One of the gems of the Turkish Riviera is Alanya. It is simple to reach from everywhere in the world thanks to its locations 145 KM from Antalya and 45 KM from Gazipasa airports. Most visitors to Alanya come to take advantage of the city’s hot climate, stunning beaches, and the Mediterranean Sea’s remarkable clarity. The city offers nearly every lodging to suit any traveller’s budget. Alanya has been a significant city to rulers of the region, including Romans and Turks, due to its location on the Anatolian Mediterranean coast. Numerous pirates made Alanya port their home because it was protected by the rocky cliffs of the Taurus Mountains. The complex history of Alanya makes it a unique place to visit if you have a turkey e visa, and the natural caves with incredible formations are cream on the already delicious Alanya cake.
3 kilometres from the city centre, Damlatas Cave is situated west of Alanya Castle. It is located not far from the cable car that connects Damlatas Beach and Alanya Castle. In 1948, Damlatas Cave was accidentally found. Workers found the entrance to Damlatas Cave, while the Alanya port contractor used explosives to create rubble. The following year, research got underway, and Damlatas Cave became our nation’s first cave open to tourists. Due to its unique characteristics, Damlatas Cave is also known as Asthma Cave. A steady 22 degrees Celsius are present. The air has 10–12 times more carbon dioxide and 70% more nitrogen than the outside air. All of these factors combined result in a very enlightening alternative asthma treatment, and the government offers 14 days of treatment lasting four hours each morning. 2014 saw the treatment of more than 4,000 patients in the cave. Visitors are constantly in awe of the natural formations dating back 15,000 years. Before taking the cable car to Alanya Castle, you can tour the cave.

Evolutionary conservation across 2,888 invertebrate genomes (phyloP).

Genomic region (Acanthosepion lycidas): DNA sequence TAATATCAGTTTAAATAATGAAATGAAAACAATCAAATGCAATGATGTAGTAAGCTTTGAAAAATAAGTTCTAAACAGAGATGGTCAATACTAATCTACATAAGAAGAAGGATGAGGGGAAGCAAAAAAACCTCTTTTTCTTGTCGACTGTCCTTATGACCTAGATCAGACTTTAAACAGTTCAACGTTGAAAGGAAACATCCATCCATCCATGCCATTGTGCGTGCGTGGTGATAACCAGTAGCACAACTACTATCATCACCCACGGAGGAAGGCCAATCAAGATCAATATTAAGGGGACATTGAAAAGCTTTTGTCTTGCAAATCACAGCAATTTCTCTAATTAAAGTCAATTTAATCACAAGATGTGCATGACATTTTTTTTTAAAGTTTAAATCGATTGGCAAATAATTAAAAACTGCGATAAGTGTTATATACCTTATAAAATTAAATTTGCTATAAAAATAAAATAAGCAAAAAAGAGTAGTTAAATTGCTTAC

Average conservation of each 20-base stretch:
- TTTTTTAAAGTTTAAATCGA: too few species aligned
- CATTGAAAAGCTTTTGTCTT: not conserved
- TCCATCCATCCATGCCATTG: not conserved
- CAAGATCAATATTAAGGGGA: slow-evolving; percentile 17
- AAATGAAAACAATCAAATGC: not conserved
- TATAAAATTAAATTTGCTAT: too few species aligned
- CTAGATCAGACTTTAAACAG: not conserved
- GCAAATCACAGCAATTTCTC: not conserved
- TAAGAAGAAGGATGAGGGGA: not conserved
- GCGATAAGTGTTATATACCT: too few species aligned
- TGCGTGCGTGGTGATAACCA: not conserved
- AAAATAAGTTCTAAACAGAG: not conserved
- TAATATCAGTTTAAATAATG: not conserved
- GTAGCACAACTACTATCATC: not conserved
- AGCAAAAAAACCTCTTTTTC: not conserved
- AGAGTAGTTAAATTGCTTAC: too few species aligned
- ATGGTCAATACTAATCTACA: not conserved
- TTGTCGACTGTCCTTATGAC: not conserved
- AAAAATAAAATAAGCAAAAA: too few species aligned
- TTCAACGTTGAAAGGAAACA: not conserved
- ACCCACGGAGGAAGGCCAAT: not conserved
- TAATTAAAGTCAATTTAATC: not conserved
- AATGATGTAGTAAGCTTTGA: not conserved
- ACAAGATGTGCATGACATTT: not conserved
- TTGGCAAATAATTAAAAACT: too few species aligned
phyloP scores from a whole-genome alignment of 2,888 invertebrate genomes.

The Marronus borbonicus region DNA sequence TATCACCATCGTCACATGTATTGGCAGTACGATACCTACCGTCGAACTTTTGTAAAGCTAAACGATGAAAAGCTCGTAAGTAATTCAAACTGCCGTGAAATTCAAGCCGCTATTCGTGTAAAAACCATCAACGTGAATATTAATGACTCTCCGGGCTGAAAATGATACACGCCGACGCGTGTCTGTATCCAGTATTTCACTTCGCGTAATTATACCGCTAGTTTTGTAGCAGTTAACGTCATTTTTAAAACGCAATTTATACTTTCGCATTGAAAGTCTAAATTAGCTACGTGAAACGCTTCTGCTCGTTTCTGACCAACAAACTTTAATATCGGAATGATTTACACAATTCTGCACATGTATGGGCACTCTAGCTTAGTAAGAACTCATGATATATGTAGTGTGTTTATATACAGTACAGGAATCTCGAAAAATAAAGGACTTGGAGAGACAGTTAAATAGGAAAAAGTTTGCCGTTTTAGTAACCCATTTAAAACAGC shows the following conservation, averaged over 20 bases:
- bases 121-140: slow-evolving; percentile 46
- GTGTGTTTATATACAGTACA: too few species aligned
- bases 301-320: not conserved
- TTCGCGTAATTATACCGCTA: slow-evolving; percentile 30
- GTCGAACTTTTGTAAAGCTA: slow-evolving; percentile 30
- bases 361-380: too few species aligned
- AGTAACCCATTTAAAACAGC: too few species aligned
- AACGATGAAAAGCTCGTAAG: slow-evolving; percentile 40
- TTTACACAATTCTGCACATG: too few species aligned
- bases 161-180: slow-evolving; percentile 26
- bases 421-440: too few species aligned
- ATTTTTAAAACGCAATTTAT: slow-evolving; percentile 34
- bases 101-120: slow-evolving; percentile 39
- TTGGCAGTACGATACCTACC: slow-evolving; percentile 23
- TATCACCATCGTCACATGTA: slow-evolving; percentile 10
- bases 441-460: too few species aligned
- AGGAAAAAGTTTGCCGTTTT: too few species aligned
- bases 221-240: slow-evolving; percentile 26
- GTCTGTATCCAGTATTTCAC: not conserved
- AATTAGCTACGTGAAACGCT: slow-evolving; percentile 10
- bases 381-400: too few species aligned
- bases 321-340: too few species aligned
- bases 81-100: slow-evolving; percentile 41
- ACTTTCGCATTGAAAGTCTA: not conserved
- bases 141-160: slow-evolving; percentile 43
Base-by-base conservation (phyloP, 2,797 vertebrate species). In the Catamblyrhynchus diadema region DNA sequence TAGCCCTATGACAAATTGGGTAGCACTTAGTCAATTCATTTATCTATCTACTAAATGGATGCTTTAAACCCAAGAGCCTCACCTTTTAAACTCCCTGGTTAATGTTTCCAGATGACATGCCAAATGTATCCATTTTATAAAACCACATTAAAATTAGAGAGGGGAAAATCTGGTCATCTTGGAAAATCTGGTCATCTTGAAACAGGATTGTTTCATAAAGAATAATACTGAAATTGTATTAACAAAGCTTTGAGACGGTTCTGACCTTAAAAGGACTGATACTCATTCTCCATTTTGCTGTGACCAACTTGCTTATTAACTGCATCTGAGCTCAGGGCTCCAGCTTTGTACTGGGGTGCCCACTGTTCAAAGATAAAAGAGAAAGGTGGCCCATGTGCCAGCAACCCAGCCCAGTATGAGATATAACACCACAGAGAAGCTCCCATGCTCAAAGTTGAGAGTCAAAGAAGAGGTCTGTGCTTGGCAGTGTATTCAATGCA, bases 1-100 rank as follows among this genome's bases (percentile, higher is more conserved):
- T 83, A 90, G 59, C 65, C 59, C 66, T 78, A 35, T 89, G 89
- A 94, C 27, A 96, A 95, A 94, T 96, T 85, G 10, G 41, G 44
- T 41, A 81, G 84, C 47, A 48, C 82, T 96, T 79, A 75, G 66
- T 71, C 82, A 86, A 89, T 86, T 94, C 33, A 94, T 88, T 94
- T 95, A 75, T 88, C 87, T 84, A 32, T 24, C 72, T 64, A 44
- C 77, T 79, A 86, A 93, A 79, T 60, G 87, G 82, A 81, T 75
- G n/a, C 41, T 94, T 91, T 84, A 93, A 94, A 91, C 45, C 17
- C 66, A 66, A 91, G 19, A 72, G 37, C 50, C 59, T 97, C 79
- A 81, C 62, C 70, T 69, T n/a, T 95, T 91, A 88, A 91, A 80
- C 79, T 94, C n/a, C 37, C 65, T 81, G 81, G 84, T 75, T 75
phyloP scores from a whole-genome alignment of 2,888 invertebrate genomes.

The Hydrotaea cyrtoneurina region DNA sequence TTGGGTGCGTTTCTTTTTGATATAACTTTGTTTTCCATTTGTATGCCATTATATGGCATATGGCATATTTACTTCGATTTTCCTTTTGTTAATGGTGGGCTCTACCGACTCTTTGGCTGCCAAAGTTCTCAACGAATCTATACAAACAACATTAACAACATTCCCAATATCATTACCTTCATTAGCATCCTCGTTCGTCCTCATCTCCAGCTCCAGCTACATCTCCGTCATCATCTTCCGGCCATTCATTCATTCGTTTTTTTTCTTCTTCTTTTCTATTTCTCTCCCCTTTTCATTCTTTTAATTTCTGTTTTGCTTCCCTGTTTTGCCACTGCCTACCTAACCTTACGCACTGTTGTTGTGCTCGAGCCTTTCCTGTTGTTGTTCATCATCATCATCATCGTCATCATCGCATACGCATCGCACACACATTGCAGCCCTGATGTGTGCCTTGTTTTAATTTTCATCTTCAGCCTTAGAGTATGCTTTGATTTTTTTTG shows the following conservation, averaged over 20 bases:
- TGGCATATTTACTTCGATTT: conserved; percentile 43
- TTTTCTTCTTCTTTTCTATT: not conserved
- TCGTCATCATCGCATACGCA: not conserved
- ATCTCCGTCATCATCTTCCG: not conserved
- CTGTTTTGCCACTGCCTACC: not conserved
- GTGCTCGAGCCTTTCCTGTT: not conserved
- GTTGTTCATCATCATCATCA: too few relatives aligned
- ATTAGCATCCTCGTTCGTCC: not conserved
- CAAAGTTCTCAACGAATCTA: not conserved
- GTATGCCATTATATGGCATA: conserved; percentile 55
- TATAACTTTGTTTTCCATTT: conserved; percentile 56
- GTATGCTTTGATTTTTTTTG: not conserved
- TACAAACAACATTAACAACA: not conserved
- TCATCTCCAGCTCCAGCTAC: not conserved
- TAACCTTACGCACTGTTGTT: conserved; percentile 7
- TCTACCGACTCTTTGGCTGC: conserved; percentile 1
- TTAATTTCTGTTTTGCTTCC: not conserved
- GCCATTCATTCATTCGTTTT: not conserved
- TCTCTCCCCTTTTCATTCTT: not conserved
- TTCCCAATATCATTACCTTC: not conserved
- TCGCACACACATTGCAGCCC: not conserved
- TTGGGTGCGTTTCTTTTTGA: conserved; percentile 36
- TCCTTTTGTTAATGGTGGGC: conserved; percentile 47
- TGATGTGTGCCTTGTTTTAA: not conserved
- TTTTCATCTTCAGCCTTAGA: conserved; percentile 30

The Dim stream gave its name to the valley where Dim Cave is located. The distance to Alanya’s city core is about 14 kilometres. The dim cave is 10 and 15 metres broad and 200 metres deep. The crystallites and rock formations that decorate the entire cave make it one of Turkey’s most beautiful caves. At the end of the cave, there is a 200-square-metre lake that is about two metres deep. It is the second cave that our nation has turned into a museum. It is accessible both by car and after a pleasant hour-long stroll in the lovely Dim Valley and is open to visitors daily.
The centre of Alanya is located 18 kilometres from the dwarf cave, also known as Cuceler Cave, locally. It is a relatively small cave with 155 metres of walking space inside its 6 galleries. Beautiful stalactites and rock formations that naturally grew over thousands of years may be found in the cave. The cave’s entrance only expects payment in cash. In the past, locals used caverns to hide their livestock from officers.
Underneath the Alanya Castle’s steep rocky peak is where you’ll find The Pirates’ Cave. According to locals, the cave was connected to the castle via the tunnel, which pirates used to steal women and gold they had stolen from cities along the Mediterranean Sea. Small boats approach the cave entrance because it is 78 metres above sea level, and visitors swim inside. Ships patrolling the bays of Alanya usually stop there. Phosphoric Cave
The brilliant colour of the waters inside the cave, which allowed people to swim there at night, inspired the cave’s name. From Alanya harbour, a small boat may take you to Phosphoric cave, where you can swim in the cave’s crystal-clear waters.
Alanya’s city core is located 11 kilometres from Kadinini Cave. The stalactites and stalagmites in the cave are more significant than those in the Damlatas Cave. 2018 saw archaeological digs inside the cave by Suleyman Demirel University. They discovered human remains and up to 20,000-year-old stone implements. These are the earliest signs of civilisation discovered around Alanya city. The official opening of Kadinini Cave to tourists is something we are anxiously awaiting.
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